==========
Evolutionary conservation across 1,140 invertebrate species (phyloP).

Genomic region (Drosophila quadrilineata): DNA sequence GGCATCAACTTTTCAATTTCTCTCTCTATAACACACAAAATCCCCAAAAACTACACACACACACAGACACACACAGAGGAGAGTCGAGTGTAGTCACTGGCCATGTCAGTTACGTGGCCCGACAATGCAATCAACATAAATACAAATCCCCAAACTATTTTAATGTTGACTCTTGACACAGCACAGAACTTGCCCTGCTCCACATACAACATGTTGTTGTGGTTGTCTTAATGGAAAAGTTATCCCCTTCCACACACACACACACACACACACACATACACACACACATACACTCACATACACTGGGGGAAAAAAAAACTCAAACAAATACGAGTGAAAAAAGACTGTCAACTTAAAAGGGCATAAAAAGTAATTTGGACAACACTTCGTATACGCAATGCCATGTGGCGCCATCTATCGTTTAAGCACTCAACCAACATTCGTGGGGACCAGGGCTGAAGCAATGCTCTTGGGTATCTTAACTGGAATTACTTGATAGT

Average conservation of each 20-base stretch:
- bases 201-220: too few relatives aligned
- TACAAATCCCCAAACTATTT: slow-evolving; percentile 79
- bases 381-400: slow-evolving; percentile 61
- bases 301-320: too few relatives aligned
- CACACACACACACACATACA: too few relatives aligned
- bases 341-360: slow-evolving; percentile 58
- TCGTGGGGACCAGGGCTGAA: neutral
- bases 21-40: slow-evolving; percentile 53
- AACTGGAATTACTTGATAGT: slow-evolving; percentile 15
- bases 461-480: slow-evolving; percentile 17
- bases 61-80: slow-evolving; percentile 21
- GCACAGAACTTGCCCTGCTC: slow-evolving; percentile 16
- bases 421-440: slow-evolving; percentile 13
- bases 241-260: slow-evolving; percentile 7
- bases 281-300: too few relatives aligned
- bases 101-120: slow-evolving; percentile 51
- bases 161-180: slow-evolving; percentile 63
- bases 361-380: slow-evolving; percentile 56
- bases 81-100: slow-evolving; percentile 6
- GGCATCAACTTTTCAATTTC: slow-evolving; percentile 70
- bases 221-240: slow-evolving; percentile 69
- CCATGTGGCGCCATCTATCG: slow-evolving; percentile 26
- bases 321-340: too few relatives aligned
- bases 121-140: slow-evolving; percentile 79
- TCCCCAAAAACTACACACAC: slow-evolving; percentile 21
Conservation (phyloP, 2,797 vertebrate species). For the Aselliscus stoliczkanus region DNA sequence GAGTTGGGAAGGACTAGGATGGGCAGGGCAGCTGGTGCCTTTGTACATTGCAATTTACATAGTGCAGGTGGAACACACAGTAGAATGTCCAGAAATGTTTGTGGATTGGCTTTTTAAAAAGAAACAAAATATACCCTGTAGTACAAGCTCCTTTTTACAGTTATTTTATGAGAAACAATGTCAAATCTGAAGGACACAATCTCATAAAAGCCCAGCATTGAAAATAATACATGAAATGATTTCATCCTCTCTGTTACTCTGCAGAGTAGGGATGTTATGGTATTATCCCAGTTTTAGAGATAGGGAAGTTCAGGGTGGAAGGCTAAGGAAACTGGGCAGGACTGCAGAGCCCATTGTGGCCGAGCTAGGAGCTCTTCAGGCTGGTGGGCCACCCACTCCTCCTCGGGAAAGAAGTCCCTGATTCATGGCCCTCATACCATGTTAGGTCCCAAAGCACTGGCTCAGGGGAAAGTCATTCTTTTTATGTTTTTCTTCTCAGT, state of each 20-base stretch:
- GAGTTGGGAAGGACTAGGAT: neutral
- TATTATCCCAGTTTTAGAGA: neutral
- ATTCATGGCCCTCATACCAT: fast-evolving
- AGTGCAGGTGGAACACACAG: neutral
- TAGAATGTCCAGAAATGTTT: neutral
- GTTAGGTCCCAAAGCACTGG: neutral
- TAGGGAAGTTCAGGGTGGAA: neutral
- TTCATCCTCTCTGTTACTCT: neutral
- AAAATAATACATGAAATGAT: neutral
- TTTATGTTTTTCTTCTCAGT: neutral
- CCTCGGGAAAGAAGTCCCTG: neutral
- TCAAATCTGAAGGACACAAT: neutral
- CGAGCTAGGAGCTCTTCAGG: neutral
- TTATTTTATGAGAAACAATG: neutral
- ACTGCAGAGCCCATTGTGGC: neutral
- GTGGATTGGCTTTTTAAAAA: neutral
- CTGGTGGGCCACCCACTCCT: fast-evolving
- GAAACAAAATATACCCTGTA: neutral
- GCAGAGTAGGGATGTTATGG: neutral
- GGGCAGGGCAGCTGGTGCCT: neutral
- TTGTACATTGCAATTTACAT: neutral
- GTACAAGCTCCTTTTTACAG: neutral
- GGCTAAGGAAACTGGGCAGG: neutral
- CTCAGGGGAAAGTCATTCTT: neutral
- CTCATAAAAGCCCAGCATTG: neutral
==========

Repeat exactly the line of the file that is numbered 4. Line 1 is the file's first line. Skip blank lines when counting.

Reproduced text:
- bases 201-220: too few relatives aligned